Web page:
VOICES

The EFF Has Changed Parliament Forever

The red berets have taught the other opposition parties the value of resisting, rather than debating President Jacob Zuma.

09/02/2017 22:08 SAST | Updated 10/02/2017 09:53 SAST
Schalk van Zuydam / AFP / Getty Images
South African opposition party Economic Freedom Fighters (EFF) Leader Julius Malema looks on after he was removed from the Parliament during the ceremony of the State Of The Nation Address (Sona) at the parliament in Cape Town, on February 9, 2017.

Make no mistake, the Economic Freedom Fighters (EFF) came to parliament on Thursday evening with one goal in mind: to be violently ejected out of the National Assembly by the infamous white shirts. And that is precisely what they got.

From the moment President Jacob Zuma stepped inside the chamber, he was heckled and repeatedly interrupted by the EFF Members of Parliament. They tag-teamed their points of order and interjections, starting with Floyd Shivambu, who held up a cable tie and claimed that South African Police Service personnel were in the chamber to use it against unruly MPs. When he sat down, another stood up and offered another interjection. The evening started on a high boil, and got hotter and hotter as it wore on. There was no respite.

Unlike previous years, when EFF MPs like Mbuyiseni Ndlozi pretended to placate and negotiate with the speaker Baleka Mbete, this time they were confrontational and aggressive from the start. The EFF president Julius Malema was incandescent with rage when he stood up, flinging a barrage of insults at Mbete, the chairperson of the National Chamber of Provinces Thandi Modise who sat next to her, and Zuma himself. There was absolutely no doubt that the reds had come into the house to provoke a violent confrontation.

This is the third year in a row that the beginning of the State of the Nation Address (Sona) has been interrupted in this fashion, however this time, everyone came prepared. The EFF were right: the presence of police and what looked like armed personnel was unprecedented. The grounds around parliament looked like something out of a war film.

But who could have anticipated that the Democratic Alliance (DA), usually stringent sticklers for the rules, would attempt a disruption of their own? MPs John Steenhuisen and Michael Waters stood up to request that Parliament stand in silence in remembrance of the 94 people who died at the hands of the Gauteng Department of Health. They were cut short by a speaker who was in no mood for shenanigans.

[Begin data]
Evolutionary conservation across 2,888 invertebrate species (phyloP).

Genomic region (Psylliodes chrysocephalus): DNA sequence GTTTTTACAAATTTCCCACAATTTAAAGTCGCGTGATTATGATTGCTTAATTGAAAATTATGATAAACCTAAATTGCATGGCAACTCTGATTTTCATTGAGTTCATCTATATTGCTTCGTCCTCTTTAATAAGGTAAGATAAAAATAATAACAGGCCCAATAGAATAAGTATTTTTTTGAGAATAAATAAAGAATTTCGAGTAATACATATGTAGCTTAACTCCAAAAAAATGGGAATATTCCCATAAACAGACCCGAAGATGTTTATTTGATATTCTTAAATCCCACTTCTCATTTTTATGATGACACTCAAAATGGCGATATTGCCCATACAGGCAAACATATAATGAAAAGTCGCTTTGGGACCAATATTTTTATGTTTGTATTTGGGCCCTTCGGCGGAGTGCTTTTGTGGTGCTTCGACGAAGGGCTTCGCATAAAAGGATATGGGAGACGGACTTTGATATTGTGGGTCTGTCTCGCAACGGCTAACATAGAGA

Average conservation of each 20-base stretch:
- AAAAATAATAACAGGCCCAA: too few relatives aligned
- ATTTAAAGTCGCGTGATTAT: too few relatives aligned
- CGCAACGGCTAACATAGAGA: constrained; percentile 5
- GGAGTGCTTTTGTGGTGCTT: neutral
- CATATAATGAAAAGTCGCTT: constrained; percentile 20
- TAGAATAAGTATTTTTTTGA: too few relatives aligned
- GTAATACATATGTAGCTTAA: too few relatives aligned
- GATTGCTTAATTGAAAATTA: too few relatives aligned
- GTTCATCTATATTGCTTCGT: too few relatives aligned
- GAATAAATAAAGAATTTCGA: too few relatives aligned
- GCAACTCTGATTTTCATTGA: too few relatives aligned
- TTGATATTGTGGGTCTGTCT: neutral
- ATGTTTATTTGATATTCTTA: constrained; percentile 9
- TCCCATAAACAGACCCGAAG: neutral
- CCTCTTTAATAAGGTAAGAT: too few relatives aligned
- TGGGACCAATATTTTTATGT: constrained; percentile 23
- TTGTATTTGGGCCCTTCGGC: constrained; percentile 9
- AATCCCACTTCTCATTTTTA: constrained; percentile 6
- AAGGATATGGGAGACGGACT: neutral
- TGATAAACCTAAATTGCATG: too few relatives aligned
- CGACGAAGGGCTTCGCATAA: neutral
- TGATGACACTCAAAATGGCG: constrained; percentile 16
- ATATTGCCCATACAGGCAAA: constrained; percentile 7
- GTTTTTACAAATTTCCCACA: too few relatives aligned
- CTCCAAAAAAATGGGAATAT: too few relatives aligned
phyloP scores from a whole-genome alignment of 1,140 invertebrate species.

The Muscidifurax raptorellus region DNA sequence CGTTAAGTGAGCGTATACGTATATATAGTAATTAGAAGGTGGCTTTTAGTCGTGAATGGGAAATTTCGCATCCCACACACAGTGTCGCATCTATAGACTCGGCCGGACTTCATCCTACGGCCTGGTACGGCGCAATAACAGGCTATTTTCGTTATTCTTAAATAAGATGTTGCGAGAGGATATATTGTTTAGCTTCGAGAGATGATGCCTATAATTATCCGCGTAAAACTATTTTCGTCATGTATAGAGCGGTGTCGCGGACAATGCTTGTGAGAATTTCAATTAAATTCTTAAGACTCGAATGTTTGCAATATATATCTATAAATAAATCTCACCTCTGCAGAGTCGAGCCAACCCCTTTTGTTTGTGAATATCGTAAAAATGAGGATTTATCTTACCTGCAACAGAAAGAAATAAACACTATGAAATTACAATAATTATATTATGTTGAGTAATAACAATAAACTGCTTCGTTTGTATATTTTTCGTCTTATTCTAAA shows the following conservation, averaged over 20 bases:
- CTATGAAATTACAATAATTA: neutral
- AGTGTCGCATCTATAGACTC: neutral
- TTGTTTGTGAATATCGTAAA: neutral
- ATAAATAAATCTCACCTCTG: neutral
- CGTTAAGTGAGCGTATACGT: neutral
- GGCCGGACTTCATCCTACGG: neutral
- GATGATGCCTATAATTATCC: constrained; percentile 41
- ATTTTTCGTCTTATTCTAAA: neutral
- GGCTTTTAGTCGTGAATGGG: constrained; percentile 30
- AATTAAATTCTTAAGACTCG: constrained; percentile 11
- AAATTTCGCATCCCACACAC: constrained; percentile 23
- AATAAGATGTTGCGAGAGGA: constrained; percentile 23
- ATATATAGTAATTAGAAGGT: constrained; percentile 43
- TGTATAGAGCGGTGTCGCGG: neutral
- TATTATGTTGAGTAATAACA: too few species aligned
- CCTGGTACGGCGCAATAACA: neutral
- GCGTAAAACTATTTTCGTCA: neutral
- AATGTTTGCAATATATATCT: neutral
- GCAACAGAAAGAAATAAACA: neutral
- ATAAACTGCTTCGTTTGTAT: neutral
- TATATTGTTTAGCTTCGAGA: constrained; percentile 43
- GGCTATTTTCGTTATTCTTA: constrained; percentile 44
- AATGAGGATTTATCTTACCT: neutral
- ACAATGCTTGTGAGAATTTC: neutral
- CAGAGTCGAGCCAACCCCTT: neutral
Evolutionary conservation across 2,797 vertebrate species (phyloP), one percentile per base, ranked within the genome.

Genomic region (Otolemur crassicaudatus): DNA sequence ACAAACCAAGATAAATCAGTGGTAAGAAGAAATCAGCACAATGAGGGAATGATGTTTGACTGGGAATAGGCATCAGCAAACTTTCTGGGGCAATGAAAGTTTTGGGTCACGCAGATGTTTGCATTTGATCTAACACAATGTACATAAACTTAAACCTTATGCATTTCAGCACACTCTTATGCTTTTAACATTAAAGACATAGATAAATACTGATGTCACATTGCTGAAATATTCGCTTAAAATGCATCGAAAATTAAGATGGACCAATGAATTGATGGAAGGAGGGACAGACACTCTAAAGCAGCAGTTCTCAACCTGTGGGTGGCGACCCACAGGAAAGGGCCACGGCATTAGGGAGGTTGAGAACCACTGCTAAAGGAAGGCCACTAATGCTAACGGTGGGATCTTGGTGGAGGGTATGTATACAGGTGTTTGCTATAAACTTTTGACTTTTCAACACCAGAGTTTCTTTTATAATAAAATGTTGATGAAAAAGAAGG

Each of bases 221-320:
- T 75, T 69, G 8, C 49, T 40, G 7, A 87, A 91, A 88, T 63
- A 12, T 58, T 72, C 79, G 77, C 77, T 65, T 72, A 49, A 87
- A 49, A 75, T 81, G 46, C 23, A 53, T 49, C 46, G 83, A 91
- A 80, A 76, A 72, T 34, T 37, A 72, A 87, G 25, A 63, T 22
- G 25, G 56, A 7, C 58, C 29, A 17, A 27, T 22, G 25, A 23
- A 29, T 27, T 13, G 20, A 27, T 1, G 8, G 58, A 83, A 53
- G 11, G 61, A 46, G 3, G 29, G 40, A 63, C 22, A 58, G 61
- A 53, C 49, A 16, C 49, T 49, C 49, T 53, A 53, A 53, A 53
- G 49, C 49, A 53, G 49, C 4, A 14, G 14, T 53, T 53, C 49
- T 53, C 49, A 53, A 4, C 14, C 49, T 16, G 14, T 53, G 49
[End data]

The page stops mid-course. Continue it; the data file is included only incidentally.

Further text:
Eventually the entire DA caucus walked out.

Zuma was accused by several political parties of having been found by the Constitutional Court to have violated his oath of office, and thus being unfit to stand in the house. Malema and several EFF MPs told him. Cope's Mosiuoa Lekota practically yelled the words at him, as did Willie Madisha. And DA leader Mmusi Maimane, in attempting to refocus the attention of the house on "the people's business", said it too.

The EFF managed to force precisely the kind of spectacle they wanted: Zuma delivering a speech to his MPs and a small collection of minor opposition parties.

This is the crux of the matter: bruised, beaten and carried out of the house by thugs, the EFF have nevertheless won.

They have managed to force precisely the kind of spectacle that they wanted: Zuma delivering a speech to his MPs and a small collection of minor opposition parties. Several opposition parties — the DA most crucially — now consider the Sona, for so long an unctuous ceremony of pretentious pomp, as a justifiable opportunity to embarrass a tainted president.

The spectacle and the violence of it all was just a means to an end. The real victory from the perspective of those who were ejected or walked out the National Assembly was the sight on television of a fractured Sona, with Zuma gamely hobbling through his speech while his opponents held their own press conferences outside. Nothing the first citizen was saying inside the chamber meant anything. The convention of responding to the speech by debate is torn up. He is now to be aggressively confronted, humiliated, and forced to hide behind a rather ineffectual army of police and soldiers.

This is the script for every Sona until the African National Congress (ANC) chooses someone else to lead the country. Or until another political party gets a chance to do so. The president will have to call upon even bigger shows of strength from the military and the police, which will prove ineffective once again at silencing the opposition. (Seriously, what was the plan? Have big men show up with big guns in hopes of scaring the EFF into silence? "Just kill me, I don't care," declared Malema as the white shirts stormed in. A martyrdom on the National Assembly floor would have been an unspeakable disaster for the ruling party.)

The EFF will force another confrontation, and the nation will be reminded again what the Constitutional Court said. And when the fighting, cursing and the pepper spray have subsided, Zuma will once again deliver a hollow speech to a hollowed-out house.

Three years ago, the EFF opened the genie bottle in Parliament. There's no putting it back, until Zuma falls.